What to Expect at Customs and Immigration

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If you’ve never traveled abroad before, passing through customs and immigration can be a little frightening. You’ll have queues to stand in and forms to fill out and present. For most people, however, clearing customs and immigration is a straightforward and easy process.

After you leave the U.S., you’ll have to clear customs and immigration at your destination. In some cases this will require a visa, so be sure to do your research ahead of time and fill out any paperwork you need to obtain a visa well in advance of your trip. While en route, you may also have to fill out a health questionnaire or other documents. An immigration official will inspect your passport and paperwork and may ask you questions about your trip, including why you’re visiting the country and where you plan to stay. Your passport may be stamped at this point, and you may receive information on how long you’re allowed to stay in the country.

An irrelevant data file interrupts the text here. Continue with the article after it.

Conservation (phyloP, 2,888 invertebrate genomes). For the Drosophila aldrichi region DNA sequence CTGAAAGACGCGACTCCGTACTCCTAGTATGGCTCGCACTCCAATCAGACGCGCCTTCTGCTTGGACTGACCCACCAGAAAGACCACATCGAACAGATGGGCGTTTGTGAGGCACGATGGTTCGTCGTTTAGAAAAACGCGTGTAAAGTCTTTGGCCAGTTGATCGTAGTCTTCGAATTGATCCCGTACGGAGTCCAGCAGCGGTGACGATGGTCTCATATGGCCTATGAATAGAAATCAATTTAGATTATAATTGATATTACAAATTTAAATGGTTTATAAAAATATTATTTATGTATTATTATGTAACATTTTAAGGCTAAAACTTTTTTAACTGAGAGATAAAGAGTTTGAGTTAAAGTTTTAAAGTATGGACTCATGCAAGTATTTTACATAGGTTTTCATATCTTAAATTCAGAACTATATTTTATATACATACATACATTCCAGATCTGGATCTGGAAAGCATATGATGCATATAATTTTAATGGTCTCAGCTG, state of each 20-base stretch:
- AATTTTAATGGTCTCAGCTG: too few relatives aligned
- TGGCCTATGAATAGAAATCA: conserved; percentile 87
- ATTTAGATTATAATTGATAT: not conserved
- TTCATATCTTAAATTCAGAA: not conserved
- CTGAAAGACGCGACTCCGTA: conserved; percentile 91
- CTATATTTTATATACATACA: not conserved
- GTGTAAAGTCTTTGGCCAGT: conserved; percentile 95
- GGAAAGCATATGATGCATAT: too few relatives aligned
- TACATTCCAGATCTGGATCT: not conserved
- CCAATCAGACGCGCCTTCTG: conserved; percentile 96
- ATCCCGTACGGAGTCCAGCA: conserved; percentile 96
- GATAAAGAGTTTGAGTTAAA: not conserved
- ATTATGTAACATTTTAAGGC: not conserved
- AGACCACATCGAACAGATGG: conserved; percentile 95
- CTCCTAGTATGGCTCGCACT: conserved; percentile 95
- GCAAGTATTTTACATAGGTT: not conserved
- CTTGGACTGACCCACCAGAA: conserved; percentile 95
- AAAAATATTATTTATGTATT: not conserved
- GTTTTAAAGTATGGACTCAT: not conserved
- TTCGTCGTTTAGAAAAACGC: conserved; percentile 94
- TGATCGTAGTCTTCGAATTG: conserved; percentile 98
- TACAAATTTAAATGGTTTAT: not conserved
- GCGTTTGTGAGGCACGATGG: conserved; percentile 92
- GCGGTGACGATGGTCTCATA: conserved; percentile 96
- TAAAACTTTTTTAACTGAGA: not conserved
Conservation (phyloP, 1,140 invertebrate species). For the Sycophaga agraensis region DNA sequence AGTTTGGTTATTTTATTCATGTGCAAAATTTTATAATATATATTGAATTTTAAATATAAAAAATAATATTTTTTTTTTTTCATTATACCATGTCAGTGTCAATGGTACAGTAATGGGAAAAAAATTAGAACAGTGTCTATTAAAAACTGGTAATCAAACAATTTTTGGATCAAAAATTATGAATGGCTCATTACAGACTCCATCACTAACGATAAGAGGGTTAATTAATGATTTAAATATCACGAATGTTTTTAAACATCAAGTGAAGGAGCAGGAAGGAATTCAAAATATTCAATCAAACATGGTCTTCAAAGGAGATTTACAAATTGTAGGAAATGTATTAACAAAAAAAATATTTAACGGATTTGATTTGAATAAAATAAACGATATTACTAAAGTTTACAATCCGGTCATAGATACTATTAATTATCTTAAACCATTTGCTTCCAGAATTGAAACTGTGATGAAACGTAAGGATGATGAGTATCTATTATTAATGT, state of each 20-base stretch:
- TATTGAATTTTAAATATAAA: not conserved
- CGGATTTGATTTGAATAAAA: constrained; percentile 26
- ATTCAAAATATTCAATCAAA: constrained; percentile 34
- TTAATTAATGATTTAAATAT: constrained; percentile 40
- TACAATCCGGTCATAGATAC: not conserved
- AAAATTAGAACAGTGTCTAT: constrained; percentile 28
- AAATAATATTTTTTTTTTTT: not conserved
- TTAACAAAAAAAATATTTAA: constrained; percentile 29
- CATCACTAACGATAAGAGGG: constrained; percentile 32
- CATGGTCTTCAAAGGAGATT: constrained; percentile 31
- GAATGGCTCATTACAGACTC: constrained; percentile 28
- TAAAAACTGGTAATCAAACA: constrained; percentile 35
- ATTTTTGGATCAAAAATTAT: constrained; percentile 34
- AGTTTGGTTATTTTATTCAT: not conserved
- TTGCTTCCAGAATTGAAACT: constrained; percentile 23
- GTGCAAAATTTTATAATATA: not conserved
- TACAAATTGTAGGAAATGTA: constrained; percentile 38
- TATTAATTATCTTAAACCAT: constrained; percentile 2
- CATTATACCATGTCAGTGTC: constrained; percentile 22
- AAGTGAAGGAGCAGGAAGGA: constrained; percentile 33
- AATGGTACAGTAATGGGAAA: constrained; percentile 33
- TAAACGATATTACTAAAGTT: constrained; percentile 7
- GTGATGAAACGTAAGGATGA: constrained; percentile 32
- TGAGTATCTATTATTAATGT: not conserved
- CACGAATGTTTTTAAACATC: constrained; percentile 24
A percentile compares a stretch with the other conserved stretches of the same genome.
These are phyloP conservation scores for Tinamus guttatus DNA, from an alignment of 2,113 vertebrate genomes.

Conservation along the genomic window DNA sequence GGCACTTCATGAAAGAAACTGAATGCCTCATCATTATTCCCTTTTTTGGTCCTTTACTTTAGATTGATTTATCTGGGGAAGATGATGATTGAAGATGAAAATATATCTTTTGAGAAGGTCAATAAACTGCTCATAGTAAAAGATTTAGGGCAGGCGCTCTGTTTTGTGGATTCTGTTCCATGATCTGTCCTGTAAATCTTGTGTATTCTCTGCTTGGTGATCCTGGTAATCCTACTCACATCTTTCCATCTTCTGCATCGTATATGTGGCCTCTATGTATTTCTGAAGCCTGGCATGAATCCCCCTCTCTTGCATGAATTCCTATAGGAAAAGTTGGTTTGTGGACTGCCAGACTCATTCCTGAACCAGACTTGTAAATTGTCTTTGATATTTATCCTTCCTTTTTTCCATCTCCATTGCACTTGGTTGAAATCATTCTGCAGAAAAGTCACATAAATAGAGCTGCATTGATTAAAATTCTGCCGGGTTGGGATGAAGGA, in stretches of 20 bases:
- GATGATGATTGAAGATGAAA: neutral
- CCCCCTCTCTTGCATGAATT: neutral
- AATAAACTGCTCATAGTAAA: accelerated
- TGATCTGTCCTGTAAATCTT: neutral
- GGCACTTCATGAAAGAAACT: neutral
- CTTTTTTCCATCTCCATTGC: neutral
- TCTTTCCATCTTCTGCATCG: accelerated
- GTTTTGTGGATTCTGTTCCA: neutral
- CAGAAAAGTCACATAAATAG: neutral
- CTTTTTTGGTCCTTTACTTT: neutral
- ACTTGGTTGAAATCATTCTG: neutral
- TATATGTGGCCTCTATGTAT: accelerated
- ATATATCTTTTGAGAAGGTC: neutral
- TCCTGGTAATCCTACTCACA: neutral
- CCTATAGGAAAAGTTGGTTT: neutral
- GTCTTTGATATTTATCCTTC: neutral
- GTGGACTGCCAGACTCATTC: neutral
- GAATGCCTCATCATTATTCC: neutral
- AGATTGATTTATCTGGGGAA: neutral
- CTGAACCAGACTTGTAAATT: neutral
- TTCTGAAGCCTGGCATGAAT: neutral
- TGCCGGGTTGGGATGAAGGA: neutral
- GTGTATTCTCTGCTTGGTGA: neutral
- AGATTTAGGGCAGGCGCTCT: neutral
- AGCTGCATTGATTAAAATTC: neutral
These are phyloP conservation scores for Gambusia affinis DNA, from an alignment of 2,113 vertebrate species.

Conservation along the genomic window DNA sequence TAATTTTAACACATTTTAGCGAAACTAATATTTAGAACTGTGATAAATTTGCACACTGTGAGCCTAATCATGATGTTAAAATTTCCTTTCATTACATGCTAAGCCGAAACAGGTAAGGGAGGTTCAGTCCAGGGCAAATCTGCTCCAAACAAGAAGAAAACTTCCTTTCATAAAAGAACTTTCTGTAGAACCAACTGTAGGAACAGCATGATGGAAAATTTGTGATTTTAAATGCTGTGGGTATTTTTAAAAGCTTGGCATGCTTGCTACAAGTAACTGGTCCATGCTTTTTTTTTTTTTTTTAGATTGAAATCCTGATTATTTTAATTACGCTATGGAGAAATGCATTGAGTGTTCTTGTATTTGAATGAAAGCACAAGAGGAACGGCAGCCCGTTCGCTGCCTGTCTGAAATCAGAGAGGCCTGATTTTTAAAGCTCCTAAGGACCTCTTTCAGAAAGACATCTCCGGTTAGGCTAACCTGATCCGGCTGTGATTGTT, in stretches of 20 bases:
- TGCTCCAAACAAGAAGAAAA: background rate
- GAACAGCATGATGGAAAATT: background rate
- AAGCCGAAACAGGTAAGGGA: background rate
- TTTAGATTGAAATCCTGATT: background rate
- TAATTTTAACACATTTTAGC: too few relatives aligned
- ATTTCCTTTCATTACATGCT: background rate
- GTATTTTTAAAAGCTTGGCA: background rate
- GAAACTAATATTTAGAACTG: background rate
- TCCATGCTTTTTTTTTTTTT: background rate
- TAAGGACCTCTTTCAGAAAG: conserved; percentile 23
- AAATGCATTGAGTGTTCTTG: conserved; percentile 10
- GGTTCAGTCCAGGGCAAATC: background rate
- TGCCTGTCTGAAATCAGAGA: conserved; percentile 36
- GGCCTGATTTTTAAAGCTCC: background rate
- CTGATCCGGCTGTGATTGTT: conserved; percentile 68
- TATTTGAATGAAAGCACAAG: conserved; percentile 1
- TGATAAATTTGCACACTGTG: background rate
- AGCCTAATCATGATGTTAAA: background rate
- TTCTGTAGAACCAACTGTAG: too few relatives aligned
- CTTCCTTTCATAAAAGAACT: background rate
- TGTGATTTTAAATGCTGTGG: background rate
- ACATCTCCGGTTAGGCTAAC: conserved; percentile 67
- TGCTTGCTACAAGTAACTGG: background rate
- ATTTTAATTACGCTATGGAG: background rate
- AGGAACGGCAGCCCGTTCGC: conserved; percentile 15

Once you clear immigration, you proceed to customs, where you’ll need to declare certain items like fruits, vegetables, and meats. Depending on the country you’re traveling to, regulations can be very strict. For the most part, it’s unlikely that you’ll have much to declare on the outbound leg of your trip, but you should still pay close attention to the declaration form and declare everything you’re required to.

When returning home to the U.S., you complete the same process in reverse, though there are usually fewer forms to fill out and fewer questions to answer from the immigration officer. Customs, however, can be a bit trickier, as you may be required to declare everything you purchased on your trip, from treats bought in a duty-free shop to souvenirs to extra film you bought for your camera. Most American travelers don’t end up paying import duties upon their return, because the value of their purchases does not exceed the personal exemption, which is set at $800 for U.S. residents returning from most foreign countries. However, you will not be allowed to bring back meats, fruits, vegetables, and certain other agricultural products, as they may carry pests.

For more information, see the U.S. Customs and Border Protection website at www.cbp.gov.

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